Hunter made 540 league appearances for what became his club, before ending his playing career with Bristol City and Barnsley.

Elland Road great: Norman Hunter.

“I do not think he has been given anything like sufficient credit for the ability he possesses and his great dedication and will to win,” said Don Revie in October, 1973. “No manager could wish to have a better player on his books.”

Later that season, Tom German of The Times wrote: “Whatever harsh words are applied from time to time to Hunter’s forthrightness, he really is a sustaining pillar; his skill in reaching out a toe to bring the dropping ball under control, the accuracy of his forward chips, and the way he moves into strategic positions are of immeasurable value to Leeds.”

At times, his image used to frustrate Hunter. “Revie used to say to me, ‘Win the ball and give it to the ones who can play’,” he once said. “That used to make me angry. I could play!”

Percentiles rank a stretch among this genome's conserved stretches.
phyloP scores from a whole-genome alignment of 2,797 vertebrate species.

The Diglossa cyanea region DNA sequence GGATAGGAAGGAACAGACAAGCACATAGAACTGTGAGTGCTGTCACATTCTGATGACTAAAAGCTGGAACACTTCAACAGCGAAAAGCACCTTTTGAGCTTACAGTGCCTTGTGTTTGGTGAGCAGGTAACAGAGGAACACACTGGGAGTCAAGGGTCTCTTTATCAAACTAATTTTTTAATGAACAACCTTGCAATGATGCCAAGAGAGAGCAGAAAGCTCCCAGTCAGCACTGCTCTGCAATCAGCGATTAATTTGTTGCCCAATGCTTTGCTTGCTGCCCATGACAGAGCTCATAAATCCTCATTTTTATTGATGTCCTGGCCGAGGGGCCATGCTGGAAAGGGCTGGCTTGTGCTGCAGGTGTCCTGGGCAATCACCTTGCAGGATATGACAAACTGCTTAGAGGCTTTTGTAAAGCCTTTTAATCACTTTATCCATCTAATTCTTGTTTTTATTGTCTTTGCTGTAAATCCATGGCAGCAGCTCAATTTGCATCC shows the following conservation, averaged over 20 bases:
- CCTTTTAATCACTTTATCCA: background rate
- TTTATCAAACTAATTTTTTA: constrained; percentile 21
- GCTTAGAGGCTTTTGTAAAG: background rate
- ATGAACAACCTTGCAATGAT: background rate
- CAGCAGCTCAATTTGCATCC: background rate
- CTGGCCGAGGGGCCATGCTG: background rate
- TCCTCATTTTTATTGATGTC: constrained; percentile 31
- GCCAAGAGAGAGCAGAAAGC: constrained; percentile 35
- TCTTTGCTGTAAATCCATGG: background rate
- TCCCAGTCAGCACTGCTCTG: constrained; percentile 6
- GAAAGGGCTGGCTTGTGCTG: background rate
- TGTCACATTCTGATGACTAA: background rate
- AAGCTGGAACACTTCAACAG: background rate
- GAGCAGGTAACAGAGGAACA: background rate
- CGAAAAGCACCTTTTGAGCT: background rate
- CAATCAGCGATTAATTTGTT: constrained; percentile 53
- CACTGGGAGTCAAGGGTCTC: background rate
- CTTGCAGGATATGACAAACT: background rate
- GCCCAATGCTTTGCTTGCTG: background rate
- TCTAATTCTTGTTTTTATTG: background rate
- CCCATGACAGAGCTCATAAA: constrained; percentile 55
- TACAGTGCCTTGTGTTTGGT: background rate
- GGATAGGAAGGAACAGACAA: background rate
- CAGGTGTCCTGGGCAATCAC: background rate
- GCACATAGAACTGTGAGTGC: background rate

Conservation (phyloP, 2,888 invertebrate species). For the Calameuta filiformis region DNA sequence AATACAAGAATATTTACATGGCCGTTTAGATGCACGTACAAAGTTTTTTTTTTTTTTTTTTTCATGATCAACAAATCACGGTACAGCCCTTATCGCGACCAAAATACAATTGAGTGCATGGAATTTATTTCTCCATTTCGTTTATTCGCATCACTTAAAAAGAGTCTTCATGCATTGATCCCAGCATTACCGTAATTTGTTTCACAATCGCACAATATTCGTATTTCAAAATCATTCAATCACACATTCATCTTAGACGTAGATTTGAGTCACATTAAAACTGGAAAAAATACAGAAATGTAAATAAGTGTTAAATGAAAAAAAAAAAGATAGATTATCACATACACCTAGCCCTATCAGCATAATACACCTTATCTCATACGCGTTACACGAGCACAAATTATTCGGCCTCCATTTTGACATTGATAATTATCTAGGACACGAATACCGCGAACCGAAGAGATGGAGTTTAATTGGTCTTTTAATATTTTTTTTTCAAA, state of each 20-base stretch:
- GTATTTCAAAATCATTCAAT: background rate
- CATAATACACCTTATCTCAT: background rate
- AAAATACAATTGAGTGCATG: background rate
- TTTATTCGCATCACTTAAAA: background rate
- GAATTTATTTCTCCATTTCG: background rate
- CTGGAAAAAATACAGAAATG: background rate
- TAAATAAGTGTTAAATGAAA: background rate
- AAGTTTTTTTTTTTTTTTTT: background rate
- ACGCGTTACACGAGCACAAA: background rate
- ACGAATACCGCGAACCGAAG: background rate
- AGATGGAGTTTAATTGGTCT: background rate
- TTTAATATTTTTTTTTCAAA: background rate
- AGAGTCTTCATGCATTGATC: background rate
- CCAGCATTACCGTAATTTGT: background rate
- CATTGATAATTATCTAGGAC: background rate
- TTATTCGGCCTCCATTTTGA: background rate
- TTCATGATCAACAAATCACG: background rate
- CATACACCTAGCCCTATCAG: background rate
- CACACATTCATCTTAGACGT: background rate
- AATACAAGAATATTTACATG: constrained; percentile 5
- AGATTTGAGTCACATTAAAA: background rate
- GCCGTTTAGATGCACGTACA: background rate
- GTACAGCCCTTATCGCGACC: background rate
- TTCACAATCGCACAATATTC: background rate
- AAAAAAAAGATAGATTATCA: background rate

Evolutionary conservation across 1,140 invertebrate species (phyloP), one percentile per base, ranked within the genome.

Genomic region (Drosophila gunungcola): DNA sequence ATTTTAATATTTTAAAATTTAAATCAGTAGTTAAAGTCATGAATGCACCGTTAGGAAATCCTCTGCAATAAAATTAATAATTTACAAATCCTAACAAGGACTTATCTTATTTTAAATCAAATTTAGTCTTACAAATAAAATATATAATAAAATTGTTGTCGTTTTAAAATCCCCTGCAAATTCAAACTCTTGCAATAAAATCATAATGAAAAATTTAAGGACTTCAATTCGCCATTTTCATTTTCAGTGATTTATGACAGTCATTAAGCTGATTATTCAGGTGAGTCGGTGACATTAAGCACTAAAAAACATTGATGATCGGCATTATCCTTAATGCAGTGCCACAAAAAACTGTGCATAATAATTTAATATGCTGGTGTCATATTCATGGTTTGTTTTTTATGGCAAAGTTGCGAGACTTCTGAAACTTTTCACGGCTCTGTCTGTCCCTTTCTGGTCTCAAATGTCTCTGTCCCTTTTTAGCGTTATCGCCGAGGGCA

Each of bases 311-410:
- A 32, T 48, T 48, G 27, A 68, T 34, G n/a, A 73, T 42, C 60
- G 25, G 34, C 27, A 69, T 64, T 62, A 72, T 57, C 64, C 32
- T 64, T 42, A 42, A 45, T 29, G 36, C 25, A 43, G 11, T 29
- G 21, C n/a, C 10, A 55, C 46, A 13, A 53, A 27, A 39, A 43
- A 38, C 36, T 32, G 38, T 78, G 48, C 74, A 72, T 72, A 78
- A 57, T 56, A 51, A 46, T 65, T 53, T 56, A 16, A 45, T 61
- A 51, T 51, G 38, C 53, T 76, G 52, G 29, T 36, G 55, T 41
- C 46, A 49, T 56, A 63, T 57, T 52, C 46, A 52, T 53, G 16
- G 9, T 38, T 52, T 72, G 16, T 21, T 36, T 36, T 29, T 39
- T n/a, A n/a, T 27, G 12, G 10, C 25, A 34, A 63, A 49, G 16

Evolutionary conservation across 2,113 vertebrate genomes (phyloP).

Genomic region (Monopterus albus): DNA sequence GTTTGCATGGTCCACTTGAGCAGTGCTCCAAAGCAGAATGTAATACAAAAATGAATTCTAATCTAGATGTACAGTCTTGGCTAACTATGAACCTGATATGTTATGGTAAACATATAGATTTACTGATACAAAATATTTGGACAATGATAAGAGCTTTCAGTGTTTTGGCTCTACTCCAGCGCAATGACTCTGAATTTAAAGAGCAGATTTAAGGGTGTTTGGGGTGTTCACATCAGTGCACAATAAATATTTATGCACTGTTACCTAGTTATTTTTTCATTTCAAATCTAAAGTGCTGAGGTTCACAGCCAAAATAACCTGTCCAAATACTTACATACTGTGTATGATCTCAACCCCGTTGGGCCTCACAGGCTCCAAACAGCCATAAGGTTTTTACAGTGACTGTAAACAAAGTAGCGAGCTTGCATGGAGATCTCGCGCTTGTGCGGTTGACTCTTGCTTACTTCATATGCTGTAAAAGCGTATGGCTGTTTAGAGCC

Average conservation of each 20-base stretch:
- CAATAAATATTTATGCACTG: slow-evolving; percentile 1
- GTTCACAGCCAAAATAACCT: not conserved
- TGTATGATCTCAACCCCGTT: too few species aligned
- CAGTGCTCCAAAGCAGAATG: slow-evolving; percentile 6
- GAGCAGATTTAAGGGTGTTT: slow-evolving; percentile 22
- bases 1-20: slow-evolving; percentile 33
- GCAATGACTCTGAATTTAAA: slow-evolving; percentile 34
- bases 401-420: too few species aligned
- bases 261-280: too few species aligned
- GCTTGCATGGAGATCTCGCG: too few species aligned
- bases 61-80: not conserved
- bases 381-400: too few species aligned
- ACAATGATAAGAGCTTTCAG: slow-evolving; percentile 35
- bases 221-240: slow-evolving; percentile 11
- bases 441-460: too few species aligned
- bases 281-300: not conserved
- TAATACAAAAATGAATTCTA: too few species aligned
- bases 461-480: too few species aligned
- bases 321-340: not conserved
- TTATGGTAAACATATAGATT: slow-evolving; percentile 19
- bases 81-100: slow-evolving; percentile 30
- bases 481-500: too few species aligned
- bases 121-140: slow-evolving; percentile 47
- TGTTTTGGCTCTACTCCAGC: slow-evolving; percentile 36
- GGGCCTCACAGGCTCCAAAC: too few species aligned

Generally, though, he was happy to play on it. He called his autobiography Biting Back, and enjoyed his light-hearted nickname, first given by a journalist but made famous by a banner in the Wembley stands at the 1972 FA Cup final.

Champions: Leeds United's Mick Jones and Norman Hunter celebrate after wrapping up the League Championship with a 0-0 draw against their closest rivals for the title.

One of his favourite after-dinner stories involved his wife telling her neighbour: “Our Norman came home with a terrible leg last night – all bruised and bleeding. The trouble is he doesn’t know who it belongs to.”

When Leeds coach Les Cocker was told Hunter had broken a leg, he was said to have replied: “Whose is it?”

Hunter played in an era when, in his own words, “You virtually had to commit murder to get sent off,” but he still managed from time to time. The Match of the Day footage of him trading punches with Derby County’s Francis Lee after a red card at the Baseball Ground is infamous.